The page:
Thanks in large part to federal regulations meant to prevent media consolidation, Sinclair Broadcast Group, the Donald Trump-favored media company that infamously forced its local news anchors to read mindless Trumpian statements about the dangers of “fake news” on-air, has ended up further consolidating its ownership of media. What a happy turn of events!
As reported on Friday, Sinclair is finalizing a deal to buy 21 regional sports networks from Disney for a reported $10.6 billion, less than the initially forecasted $16 to $20 billion price tag. Disney acquired the RSNs from Fox in 2017 as part of its $71.3 billion takeover of much of Fox’s media empire, but was forced by the Department of Justice to divest the networks last year after the FCC ruled that Disney’s ownership of both ESPN and the RSNs would decrease competition in sports broadcasting, effectively creating a monopoly. (Sinclair’s acquisition of the RSNs, which will reportedly be formed into a Sinclair subsidiary called Diamond Sports Group and run by comedian-turned-aspiring-media-mogul Byron Allen, will also have to be approved.)
Sinclair adds the 21 networks—and with them the rights to 14 MLB teams, 16 NBA teams, and 12 NHL team—to a sports-media portfolio that includes Tennis Channel, the company which recently declined to fire analyst Justin Gimelstob after he pleaded no-contest to a violent attack; Stadium, the conflict-of-interest-ridden sports TV service owned by Chicago Bulls and White Sox chairman Jerry Reinsdorf; and wrestling promotion company Ring of Honor, which Sinclair censored earlier this year after an independent wrestler posted a match promo that bashes Sinclair’s political leanings. Sinclair is also in the final stages of a $3.5 billion deal to become a part-owner of the Yankees-affiliated YES Network, and recently announced it will partner with the Chicago Cubs to create a channel to exclusively show their games.
With the new sports channels coming under Sinclair’s purview, it’s worth asking just what level of control Sinclair will seek to exact over the properties given its history of micromanaging local news stations. Unfortunately, and perhaps not coincidentally, the Washington Post’s softball interview with Sinclair CEO Chris Ripley didn’t get around to this point. The Post story gives Ripley plenty of room to talk about what a smart move the deal was for Sinclair—“I fundamentally believe that sports rights will be valuable for the foreseeable future and will continue to increase in value,” he said, evidently not concerned with the cord-cutting that has crippled cable giants with live sports rights like ESPN—and then self-righteously hand-waved any concerns about Sinclair’s obvious political bent. Ripley said:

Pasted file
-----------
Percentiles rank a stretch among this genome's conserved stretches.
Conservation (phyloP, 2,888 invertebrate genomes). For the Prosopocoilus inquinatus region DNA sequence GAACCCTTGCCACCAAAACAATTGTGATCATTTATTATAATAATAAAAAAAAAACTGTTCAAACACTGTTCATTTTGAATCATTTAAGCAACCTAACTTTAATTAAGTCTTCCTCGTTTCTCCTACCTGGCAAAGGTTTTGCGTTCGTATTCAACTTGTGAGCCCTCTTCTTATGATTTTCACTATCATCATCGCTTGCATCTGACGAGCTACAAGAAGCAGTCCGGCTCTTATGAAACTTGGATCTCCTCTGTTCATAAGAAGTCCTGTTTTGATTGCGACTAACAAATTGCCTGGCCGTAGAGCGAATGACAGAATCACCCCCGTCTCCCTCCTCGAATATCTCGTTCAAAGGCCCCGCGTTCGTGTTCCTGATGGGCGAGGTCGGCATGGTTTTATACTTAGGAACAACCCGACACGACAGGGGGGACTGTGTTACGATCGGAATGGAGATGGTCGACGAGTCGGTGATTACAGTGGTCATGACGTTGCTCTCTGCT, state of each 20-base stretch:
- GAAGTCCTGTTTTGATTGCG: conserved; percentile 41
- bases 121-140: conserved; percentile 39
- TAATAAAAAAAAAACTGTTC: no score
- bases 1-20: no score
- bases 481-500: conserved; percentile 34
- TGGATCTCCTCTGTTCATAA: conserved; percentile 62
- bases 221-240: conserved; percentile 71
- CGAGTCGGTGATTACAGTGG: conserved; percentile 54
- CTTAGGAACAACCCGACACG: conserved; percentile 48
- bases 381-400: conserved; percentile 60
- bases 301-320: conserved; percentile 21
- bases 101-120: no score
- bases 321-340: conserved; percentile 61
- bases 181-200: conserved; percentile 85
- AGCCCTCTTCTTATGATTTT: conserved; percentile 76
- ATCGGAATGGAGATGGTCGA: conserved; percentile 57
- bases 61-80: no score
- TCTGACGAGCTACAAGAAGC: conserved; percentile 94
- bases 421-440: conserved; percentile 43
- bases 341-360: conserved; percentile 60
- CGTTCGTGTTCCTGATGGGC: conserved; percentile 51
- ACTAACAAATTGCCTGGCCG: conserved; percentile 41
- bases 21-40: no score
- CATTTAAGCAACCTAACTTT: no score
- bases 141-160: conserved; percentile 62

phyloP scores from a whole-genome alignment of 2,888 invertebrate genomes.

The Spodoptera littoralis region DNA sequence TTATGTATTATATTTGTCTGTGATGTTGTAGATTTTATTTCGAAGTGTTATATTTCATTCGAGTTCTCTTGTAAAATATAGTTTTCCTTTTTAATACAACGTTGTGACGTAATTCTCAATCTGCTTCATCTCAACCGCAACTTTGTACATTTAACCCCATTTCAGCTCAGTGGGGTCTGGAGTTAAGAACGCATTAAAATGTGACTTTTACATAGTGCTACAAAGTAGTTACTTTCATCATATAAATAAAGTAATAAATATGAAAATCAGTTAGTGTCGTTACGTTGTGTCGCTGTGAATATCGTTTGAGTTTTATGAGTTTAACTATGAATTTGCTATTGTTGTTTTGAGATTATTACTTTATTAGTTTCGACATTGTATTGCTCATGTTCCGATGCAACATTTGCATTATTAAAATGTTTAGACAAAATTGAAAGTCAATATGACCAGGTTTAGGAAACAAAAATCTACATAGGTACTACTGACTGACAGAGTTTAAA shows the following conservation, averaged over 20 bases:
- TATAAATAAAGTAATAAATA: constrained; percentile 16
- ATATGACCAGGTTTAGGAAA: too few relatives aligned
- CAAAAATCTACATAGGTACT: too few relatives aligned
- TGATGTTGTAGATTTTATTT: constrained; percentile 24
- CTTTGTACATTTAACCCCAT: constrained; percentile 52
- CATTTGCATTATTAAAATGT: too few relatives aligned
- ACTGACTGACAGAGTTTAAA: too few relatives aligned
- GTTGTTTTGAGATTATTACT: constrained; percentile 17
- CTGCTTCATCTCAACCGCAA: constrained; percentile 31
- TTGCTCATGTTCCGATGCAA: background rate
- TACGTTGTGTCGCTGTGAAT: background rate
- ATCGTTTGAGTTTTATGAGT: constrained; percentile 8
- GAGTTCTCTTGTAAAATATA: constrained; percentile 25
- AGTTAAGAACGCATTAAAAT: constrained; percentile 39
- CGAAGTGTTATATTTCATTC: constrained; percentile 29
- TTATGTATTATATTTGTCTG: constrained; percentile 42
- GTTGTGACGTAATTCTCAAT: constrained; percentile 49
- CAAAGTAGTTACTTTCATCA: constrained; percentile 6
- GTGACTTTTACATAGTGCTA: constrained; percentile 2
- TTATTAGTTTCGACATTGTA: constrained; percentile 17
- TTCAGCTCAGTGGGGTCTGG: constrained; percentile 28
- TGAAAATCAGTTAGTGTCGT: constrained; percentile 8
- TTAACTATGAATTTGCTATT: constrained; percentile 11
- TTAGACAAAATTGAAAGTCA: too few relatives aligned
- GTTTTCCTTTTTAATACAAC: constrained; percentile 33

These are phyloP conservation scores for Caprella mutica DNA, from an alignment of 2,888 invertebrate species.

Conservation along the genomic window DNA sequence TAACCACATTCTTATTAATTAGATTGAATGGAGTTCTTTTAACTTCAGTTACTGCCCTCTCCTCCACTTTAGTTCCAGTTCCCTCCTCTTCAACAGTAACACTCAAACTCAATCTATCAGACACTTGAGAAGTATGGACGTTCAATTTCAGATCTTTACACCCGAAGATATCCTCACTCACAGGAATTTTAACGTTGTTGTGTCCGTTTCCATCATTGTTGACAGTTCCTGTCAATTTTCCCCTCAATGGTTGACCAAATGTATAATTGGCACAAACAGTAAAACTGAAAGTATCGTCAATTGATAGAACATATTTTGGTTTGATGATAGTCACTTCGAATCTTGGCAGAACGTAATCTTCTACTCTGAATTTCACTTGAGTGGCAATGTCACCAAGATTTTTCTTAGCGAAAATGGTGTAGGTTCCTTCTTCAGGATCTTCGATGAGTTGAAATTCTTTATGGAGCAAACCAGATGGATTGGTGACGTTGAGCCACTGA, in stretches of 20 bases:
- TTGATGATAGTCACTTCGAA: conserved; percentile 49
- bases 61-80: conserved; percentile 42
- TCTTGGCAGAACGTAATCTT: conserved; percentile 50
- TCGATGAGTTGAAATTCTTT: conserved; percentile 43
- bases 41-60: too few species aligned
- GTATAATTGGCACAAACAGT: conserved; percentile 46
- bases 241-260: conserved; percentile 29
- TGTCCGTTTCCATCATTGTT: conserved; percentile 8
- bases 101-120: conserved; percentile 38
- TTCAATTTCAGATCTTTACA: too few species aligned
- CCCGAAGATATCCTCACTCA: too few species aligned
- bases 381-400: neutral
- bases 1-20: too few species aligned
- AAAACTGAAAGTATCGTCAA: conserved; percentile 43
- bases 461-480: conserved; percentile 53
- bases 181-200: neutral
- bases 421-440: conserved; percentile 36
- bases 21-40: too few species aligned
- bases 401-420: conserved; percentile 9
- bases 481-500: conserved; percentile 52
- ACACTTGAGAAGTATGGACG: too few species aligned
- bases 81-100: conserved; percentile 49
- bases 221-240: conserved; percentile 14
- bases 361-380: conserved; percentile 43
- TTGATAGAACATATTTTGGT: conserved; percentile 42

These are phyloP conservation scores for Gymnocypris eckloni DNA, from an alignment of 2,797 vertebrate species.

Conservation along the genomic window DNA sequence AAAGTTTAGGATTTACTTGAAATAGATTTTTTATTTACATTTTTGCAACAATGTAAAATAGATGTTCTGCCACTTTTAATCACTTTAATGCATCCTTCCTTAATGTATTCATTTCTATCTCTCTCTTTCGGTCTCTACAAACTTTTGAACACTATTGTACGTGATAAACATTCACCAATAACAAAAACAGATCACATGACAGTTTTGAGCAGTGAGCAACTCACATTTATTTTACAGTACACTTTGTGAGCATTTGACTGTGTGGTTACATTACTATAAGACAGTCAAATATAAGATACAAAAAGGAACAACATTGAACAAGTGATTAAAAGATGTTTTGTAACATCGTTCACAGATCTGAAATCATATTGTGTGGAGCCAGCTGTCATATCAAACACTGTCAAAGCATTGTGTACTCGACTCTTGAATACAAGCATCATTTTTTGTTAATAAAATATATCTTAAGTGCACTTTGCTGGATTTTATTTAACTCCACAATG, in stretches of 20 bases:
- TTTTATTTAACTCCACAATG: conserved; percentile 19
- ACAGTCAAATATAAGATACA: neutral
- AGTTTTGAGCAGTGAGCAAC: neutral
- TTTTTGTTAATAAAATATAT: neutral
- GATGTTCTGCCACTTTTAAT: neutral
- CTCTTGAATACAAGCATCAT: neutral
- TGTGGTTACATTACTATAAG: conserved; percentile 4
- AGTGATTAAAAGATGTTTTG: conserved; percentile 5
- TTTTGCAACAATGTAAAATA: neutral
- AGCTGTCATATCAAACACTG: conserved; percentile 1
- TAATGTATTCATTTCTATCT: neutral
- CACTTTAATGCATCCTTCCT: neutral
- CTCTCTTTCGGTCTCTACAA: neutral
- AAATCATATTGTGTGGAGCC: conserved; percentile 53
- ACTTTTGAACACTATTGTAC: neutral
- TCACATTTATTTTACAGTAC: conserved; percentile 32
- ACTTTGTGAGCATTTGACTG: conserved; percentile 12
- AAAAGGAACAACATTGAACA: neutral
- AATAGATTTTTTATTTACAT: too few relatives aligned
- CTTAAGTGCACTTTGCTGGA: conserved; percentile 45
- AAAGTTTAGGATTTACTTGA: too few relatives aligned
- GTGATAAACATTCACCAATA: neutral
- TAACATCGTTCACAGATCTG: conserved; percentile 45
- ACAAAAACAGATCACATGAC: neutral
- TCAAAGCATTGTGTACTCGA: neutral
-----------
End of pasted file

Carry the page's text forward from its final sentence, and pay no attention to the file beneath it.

“First of all, I take umbrage that there’s anything wrong with our news reporting. But setting that aside, is it a chance to rebrand the company? I think in many ways that is true. But you’re not going to see any of these networks branded as Sinclair Sports. We’re not a front-facing brand and never will be.”
If there was a follow-up question asked, it wasn’t included in the Post’s story.
Though it seems reasonably sure that Sinclair won’t inflict its toxic branding on Cubs fans, it’s unclear what these latest acquisitions will mean for sports fans at large. There could be some good things: Some cable providers haven’t carried regional sports networks because the fees to do so are too high (for example, a standoff in 2015 between Comcast and the YES Network meant the cable provider didn’t air Yankees games for a year), and Sinclair, according to the Post article, thinks it can lower these costs and leverage “good relationships with distributors” to sell RSN-including bundles. Even if this ends up being the case, to go by examples like last year’s awful Tennis Channel coverage of the French Open, what fans end up being able to watch may be pretty lousy anyway.